"California's move is an unmistakable sign that the wave of climate lawsuits against Big Oil will keep growing and that these polluters' days of escaping accountability for their lies are numbered."
The state of California on Friday filed suit against ExxonMobil, Shell, BP, ConocoPhillips, and Chevron, accusing the five oil and gas giants of a decadeslong campaign to mislead the public about the threat fossil fuels pose to the climate.
The lawsuit makes California the largest economy on the planet to take legal action against fossil fuel companies over their efforts to deceive the world about their destructive—and immensely profitable—business model. California is also a major producer of oil and gas.
"This has been a multi-decade, ongoing campaign to seek endless profits at the expense of our planet, our people, and the greedy corporations and individuals need to be held accountable," California Attorney General Rob Bonta toldThe New York Times in an interview on Friday. "That's where we come in."
With its new civil lawsuit, filed in a San Francisco court, California joins Rhode Island, Minnesota, Connecticut, Massachusetts, Vermont, and other states that have sued the fossil fuel industry over its role in massive climate damages. Dozens of municipalities, including several in California, have also filed lawsuits against oil giants.
According to the National Oceanic and Atmospheric Administration, the U.S. has experienced a record-breaking 23 billion-dollar extreme weather disasters this year, from deadly flooding in California to the catastrophic wildfire that killed nearly 100 people in Maui, Hawaii—which is also suing Big Oil.
Cities and states representing 25% of the U.S. population are currently taking part in some kind of climate-related legal action against the fossil fuel industry, according to Fossil Free Media, and the Biden Justice Department is facing growing pressure to join the fight.
In an effort to improve their chances of winning the mounting legal battles, fossil fuel giants have tried to move climate liability lawsuits from state to federal court—but the U.S. Supreme Court declined to hear their appeals earlier this year.
"Just like tobacco and opioid companies, the oil and gas industry will have to face the evidence of its deception in court."
Richard Wiles, the president of the Center for Climate Integrity, said in a statement Saturday that "California's decision to take Big Oil companies to court is a watershed moment in the rapidly expanding legal fight to hold major polluters accountable for decades of climate lies."
"Whether it's fires, droughts, extreme heat, or sea-level rise, Californians have been living in a climate emergency caused by the fossil fuel industry, and now the state is taking decisive action to make those polluters pay," said Wiles. "As similar cases proceed toward trial, California's move is an unmistakable sign that the wave of climate lawsuits against Big Oil will keep growing and that these polluters' days of escaping accountability for their lies are numbered. Just like tobacco and opioid companies, the oil and gas industry will have to face the evidence of its deception in court."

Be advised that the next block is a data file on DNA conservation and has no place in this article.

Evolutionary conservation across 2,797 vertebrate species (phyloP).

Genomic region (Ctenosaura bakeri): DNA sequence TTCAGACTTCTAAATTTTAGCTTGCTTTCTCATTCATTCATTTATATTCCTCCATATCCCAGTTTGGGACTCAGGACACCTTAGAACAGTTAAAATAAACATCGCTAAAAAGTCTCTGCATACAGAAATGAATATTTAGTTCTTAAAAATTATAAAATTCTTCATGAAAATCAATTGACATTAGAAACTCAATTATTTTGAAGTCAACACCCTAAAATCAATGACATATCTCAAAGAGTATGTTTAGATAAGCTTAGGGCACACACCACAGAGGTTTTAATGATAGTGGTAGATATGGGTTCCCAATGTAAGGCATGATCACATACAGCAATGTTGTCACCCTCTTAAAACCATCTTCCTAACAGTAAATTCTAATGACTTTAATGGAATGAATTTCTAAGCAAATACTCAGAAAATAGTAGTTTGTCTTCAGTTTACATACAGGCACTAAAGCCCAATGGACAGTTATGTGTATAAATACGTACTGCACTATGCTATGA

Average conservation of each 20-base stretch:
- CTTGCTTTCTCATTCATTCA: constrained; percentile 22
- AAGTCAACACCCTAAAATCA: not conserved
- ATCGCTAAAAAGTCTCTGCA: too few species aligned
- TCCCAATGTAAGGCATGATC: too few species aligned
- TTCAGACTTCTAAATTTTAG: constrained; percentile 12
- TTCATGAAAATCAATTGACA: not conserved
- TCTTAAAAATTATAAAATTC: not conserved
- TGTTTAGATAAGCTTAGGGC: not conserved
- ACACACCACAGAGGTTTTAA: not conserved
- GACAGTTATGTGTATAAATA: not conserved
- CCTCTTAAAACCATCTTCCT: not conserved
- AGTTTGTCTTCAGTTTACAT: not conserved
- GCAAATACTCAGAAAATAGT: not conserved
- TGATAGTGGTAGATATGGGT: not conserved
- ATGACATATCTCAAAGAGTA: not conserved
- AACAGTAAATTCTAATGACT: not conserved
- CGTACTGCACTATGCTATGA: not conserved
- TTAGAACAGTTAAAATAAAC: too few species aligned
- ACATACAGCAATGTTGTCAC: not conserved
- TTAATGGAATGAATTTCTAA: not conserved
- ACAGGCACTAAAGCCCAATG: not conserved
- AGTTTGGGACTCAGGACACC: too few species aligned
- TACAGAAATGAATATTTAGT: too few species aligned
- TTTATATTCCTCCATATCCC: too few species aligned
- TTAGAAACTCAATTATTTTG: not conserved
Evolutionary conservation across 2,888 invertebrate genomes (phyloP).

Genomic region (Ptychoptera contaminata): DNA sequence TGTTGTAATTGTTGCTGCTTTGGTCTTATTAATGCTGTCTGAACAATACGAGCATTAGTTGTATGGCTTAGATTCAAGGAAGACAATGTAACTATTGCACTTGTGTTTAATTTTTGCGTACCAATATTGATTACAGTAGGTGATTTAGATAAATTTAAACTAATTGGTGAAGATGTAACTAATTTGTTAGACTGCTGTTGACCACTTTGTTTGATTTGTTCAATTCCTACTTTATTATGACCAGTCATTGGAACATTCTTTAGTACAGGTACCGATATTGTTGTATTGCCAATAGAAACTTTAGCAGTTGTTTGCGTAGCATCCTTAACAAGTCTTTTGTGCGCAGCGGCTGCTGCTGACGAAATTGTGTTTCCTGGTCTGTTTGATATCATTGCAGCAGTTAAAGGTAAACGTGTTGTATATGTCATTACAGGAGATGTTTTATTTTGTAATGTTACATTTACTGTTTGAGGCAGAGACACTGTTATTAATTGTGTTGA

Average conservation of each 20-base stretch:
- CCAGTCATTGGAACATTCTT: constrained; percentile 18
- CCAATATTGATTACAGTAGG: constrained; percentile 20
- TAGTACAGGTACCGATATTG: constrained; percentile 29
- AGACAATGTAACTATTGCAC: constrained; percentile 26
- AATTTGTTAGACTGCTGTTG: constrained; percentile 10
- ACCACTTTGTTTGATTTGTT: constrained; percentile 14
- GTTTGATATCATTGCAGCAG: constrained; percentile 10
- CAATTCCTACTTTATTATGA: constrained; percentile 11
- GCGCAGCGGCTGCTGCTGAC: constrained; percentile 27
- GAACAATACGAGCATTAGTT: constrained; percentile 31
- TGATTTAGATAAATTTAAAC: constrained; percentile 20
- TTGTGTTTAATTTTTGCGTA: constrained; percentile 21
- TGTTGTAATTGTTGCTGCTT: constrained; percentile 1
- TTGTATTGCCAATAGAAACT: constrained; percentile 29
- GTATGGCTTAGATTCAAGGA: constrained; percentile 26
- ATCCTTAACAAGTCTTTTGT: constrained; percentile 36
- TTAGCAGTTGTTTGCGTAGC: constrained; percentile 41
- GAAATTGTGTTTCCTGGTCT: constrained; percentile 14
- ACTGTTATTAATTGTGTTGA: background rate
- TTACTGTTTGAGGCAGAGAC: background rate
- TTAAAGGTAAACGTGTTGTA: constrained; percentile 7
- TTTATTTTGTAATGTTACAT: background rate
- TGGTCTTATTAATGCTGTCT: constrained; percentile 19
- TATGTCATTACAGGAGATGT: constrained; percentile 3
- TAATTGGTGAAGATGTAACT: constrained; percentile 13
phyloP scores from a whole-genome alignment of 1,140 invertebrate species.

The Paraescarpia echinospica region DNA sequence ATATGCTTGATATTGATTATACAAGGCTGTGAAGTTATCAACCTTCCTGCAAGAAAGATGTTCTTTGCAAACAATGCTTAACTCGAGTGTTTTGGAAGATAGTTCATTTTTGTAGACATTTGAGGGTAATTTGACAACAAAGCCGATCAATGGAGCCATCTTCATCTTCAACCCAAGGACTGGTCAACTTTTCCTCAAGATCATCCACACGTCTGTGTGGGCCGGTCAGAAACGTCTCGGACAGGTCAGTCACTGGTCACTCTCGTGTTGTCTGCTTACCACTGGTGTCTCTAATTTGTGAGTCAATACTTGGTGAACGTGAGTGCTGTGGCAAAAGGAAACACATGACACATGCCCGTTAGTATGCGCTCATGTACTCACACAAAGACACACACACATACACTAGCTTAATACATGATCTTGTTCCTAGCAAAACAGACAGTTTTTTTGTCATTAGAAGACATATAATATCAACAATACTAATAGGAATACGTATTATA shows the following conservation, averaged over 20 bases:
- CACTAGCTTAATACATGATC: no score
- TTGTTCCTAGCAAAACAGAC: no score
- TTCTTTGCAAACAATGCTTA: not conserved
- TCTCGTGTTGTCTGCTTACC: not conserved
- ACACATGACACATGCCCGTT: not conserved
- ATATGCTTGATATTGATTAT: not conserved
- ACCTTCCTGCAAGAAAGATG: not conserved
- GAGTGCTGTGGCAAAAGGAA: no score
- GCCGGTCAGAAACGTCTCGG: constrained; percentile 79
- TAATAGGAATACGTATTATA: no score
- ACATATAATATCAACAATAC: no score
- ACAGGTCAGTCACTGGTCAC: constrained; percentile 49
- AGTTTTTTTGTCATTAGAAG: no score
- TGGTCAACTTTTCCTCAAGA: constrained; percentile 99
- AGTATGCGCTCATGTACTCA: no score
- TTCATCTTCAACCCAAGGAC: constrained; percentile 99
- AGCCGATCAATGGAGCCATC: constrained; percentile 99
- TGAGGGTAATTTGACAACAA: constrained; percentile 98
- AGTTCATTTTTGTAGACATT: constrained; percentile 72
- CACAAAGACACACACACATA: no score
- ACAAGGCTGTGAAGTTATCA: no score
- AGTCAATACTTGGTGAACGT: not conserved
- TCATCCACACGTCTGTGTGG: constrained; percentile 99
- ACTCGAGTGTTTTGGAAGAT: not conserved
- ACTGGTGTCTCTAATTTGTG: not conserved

California's lawsuit, which also names the American Petroleum Institute as a defendant, comes days after The Wall Street Journalpublished a front-page story based on previously unreported documents that detail Exxon's behind-closed-doors effort to cast doubt on climate science after 2006, when the company publicly acknowledged the link between fossil fuels and climate change for the first time.
Exxon and other oil companies have been aware of the connection since the 1970s.
"For more than 50 years, Big Oil has been lying to us—covering up the fact that they've long known how dangerous the fossil fuels they produce are for our planet," California Gov. Gavin Newsom said in a statement. "It has been decades of damage and deception."
"Wildfires wiping out entire communities, toxic smoke clogging our air, deadly heatwaves, record-breaking droughts parching our wells," Newsom continued. "California taxpayers shouldn't have to foot the bill. California is taking action to hold big polluters accountable."
The Times noted Friday that California's lawsuit aims to establish "a fund that would be used to pay for recovery from extreme weather events and mitigation and adaptation efforts across the state."
"The lawsuit claims that California has already spent tens of billions of dollars paying for climate disasters, and expects costs to rise significantly in the years ahead," the Times added.
Jamie Henn, the director of Fossil Free Media, said Saturday that with its lawsuit, "California just kicked open the door for every city and state in America to sue the fossil fuel industry for climate damages."
"After this summer of brutal heat waves and climate disasters, I think the public is hungry for a way to hold the fossil fuel industry accountable for the damage they've done," said Henn. "Big Oil knew, they lied, and now it's time to make them pay."